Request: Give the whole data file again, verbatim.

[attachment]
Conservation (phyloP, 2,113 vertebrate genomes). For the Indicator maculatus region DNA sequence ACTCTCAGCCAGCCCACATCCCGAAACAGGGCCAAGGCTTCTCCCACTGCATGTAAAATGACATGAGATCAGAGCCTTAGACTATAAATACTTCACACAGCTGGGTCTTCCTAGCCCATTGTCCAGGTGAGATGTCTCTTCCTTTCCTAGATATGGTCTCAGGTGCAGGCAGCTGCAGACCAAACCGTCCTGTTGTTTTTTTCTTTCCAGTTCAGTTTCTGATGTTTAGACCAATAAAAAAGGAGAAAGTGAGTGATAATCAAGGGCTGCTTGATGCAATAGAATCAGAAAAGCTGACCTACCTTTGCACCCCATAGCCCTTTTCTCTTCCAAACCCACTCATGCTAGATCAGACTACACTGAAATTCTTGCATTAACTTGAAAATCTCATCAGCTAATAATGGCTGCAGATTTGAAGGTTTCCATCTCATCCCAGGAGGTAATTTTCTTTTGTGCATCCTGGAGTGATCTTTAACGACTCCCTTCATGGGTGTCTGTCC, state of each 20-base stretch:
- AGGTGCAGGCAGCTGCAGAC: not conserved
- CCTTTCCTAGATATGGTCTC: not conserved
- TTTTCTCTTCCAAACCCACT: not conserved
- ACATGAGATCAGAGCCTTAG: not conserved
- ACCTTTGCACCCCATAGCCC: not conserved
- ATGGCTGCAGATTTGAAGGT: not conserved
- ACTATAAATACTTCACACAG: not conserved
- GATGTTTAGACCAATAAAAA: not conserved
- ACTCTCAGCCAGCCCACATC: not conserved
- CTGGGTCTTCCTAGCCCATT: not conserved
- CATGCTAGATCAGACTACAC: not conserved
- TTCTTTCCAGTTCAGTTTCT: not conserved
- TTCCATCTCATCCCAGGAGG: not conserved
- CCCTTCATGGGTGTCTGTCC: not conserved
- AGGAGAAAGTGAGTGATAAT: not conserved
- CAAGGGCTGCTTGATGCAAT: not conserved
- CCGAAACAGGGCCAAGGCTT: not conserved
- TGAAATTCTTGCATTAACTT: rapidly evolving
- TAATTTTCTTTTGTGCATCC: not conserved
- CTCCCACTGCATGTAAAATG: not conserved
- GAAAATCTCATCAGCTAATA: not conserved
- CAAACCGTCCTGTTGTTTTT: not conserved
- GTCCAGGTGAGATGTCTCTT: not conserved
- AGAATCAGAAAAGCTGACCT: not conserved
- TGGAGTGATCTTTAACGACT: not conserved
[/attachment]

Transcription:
Conservation (phyloP, 2,113 vertebrate genomes). For the Indicator maculatus region DNA sequence ACTCTCAGCCAGCCCACATCCCGAAACAGGGCCAAGGCTTCTCCCACTGCATGTAAAATGACATGAGATCAGAGCCTTAGACTATAAATACTTCACACAGCTGGGTCTTCCTAGCCCATTGTCCAGGTGAGATGTCTCTTCCTTTCCTAGATATGGTCTCAGGTGCAGGCAGCTGCAGACCAAACCGTCCTGTTGTTTTTTTCTTTCCAGTTCAGTTTCTGATGTTTAGACCAATAAAAAAGGAGAAAGTGAGTGATAATCAAGGGCTGCTTGATGCAATAGAATCAGAAAAGCTGACCTACCTTTGCACCCCATAGCCCTTTTCTCTTCCAAACCCACTCATGCTAGATCAGACTACACTGAAATTCTTGCATTAACTTGAAAATCTCATCAGCTAATAATGGCTGCAGATTTGAAGGTTTCCATCTCATCCCAGGAGGTAATTTTCTTTTGTGCATCCTGGAGTGATCTTTAACGACTCCCTTCATGGGTGTCTGTCC, state of each 20-base stretch:
- AGGTGCAGGCAGCTGCAGAC: not conserved
- CCTTTCCTAGATATGGTCTC: not conserved
- TTTTCTCTTCCAAACCCACT: not conserved
- ACATGAGATCAGAGCCTTAG: not conserved
- ACCTTTGCACCCCATAGCCC: not conserved
- ATGGCTGCAGATTTGAAGGT: not conserved
- ACTATAAATACTTCACACAG: not conserved
- GATGTTTAGACCAATAAAAA: not conserved
- ACTCTCAGCCAGCCCACATC: not conserved
- CTGGGTCTTCCTAGCCCATT: not conserved
- CATGCTAGATCAGACTACAC: not conserved
- TTCTTTCCAGTTCAGTTTCT: not conserved
- TTCCATCTCATCCCAGGAGG: not conserved
- CCCTTCATGGGTGTCTGTCC: not conserved
- AGGAGAAAGTGAGTGATAAT: not conserved
- CAAGGGCTGCTTGATGCAAT: not conserved
- CCGAAACAGGGCCAAGGCTT: not conserved
- TGAAATTCTTGCATTAACTT: rapidly evolving
- TAATTTTCTTTTGTGCATCC: not conserved
- CTCCCACTGCATGTAAAATG: not conserved
- GAAAATCTCATCAGCTAATA: not conserved
- CAAACCGTCCTGTTGTTTTT: not conserved
- GTCCAGGTGAGATGTCTCTT: not conserved
- AGAATCAGAAAAGCTGACCT: not conserved
- TGGAGTGATCTTTAACGACT: not conserved